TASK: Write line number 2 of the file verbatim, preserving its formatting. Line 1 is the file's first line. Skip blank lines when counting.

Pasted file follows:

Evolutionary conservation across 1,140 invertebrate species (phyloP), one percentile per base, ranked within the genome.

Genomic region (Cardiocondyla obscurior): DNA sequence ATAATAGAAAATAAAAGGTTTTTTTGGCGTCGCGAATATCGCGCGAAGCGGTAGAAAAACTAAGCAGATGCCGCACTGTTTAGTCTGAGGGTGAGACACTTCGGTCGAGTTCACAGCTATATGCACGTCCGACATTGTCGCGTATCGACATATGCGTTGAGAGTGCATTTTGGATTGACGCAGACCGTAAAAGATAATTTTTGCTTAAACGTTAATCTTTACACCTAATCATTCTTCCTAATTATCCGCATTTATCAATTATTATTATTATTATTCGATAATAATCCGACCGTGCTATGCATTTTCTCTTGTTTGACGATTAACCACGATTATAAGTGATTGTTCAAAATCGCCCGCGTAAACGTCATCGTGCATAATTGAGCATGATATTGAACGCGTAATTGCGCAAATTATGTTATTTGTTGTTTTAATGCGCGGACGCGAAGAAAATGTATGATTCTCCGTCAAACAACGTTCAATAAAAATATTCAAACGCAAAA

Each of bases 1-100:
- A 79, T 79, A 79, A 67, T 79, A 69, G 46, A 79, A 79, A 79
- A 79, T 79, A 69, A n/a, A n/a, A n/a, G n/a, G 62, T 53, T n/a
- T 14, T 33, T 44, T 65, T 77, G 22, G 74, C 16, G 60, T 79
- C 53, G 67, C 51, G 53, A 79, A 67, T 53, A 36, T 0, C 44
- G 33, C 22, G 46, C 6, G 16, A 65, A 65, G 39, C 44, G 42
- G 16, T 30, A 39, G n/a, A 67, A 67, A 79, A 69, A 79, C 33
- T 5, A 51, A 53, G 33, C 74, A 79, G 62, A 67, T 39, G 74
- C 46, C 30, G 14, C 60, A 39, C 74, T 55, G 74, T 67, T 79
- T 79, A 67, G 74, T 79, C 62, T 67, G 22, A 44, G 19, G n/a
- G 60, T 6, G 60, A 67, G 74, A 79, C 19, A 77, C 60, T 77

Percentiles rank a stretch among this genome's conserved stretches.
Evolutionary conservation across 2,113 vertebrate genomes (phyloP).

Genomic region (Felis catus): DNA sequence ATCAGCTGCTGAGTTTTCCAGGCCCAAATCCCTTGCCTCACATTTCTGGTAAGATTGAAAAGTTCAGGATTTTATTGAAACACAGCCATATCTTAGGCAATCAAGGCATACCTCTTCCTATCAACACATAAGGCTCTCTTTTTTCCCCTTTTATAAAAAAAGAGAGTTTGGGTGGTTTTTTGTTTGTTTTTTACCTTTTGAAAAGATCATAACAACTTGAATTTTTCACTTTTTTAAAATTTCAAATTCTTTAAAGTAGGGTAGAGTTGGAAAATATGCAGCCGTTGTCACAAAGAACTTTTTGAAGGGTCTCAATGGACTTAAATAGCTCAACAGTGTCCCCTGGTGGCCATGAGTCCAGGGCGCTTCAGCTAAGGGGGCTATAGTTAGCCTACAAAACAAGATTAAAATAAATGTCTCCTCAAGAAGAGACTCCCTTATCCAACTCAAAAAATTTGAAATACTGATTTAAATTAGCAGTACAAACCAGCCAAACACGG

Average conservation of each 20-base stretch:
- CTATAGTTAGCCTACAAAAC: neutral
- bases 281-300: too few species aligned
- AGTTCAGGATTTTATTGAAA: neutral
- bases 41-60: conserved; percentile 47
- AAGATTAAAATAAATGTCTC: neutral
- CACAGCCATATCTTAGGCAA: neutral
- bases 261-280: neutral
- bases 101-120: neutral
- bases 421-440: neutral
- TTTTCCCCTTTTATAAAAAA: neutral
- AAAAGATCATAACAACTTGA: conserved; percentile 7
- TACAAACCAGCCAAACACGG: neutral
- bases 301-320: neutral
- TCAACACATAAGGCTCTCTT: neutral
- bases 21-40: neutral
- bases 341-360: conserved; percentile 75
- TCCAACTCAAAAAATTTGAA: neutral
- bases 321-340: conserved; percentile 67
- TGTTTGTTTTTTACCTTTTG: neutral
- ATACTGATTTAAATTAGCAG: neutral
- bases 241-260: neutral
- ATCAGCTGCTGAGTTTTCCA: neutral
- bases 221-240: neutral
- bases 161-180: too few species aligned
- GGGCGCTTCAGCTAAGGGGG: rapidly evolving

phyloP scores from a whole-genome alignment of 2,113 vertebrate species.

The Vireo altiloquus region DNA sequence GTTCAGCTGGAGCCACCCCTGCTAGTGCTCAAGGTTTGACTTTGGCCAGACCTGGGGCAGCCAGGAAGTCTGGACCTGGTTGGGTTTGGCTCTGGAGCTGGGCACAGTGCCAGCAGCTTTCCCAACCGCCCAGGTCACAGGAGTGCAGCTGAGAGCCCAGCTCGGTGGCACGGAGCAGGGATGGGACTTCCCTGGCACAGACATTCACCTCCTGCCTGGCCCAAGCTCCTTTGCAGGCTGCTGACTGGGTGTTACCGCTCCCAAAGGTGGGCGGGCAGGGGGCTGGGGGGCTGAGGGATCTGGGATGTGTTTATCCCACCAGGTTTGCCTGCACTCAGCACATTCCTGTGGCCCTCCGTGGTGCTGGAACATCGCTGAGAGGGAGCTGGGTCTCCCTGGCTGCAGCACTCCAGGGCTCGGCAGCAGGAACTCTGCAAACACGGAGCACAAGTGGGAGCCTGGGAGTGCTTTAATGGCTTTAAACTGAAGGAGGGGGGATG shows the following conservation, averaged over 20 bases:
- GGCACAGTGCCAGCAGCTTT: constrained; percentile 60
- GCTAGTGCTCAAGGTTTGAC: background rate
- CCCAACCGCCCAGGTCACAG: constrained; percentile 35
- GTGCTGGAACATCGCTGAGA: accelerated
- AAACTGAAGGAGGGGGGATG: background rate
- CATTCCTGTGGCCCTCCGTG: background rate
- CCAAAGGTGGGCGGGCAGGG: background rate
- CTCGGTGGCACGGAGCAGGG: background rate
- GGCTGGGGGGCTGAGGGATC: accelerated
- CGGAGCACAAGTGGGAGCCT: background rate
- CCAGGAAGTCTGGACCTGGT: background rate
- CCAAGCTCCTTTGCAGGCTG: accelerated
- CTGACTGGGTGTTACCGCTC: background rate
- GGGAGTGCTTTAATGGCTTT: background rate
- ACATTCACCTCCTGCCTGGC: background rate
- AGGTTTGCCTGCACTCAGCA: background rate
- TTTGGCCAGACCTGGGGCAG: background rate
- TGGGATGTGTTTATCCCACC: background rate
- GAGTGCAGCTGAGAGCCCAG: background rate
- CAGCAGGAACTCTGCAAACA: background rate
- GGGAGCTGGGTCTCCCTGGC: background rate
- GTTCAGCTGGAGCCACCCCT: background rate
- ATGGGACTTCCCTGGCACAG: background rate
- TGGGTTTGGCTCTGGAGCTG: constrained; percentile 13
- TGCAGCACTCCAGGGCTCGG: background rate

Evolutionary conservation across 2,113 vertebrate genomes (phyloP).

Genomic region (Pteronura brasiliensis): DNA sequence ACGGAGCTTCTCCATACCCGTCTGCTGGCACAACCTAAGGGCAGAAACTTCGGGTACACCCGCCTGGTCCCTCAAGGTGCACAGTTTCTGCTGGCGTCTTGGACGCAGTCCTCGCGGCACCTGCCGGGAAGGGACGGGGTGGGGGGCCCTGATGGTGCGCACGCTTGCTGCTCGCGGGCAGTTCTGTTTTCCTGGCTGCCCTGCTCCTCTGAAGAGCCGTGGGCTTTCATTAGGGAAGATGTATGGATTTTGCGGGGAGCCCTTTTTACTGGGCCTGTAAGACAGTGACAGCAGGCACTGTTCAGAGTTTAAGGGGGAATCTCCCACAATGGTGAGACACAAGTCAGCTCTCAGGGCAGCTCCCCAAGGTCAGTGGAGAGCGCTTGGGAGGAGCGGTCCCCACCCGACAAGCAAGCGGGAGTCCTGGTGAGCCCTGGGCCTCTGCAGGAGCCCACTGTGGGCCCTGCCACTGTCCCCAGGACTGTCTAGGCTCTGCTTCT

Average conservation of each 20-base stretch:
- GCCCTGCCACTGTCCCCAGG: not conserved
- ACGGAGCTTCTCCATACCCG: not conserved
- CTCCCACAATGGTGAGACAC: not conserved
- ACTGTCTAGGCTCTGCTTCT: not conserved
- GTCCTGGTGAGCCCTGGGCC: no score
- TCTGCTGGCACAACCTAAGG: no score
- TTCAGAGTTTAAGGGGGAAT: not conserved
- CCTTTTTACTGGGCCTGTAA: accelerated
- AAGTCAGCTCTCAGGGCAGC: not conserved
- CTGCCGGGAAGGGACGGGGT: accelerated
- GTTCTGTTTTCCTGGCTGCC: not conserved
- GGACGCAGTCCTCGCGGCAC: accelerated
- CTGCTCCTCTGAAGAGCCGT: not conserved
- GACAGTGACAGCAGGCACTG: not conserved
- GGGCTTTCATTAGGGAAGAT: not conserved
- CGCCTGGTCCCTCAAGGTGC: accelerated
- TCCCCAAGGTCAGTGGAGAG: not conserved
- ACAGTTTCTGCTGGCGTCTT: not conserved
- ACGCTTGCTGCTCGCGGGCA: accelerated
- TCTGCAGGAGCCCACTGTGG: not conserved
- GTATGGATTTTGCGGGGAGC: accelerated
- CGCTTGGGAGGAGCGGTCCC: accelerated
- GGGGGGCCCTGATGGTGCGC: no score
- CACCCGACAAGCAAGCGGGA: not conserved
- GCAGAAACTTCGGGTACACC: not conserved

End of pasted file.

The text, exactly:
Genomic region (Cardiocondyla obscurior): DNA sequence ATAATAGAAAATAAAAGGTTTTTTTGGCGTCGCGAATATCGCGCGAAGCGGTAGAAAAACTAAGCAGATGCCGCACTGTTTAGTCTGAGGGTGAGACACTTCGGTCGAGTTCACAGCTATATGCACGTCCGACATTGTCGCGTATCGACATATGCGTTGAGAGTGCATTTTGGATTGACGCAGACCGTAAAAGATAATTTTTGCTTAAACGTTAATCTTTACACCTAATCATTCTTCCTAATTATCCGCATTTATCAATTATTATTATTATTATTCGATAATAATCCGACCGTGCTATGCATTTTCTCTTGTTTGACGATTAACCACGATTATAAGTGATTGTTCAAAATCGCCCGCGTAAACGTCATCGTGCATAATTGAGCATGATATTGAACGCGTAATTGCGCAAATTATGTTATTTGTTGTTTTAATGCGCGGACGCGAAGAAAATGTATGATTCTCCGTCAAACAACGTTCAATAAAAATATTCAAACGCAAAA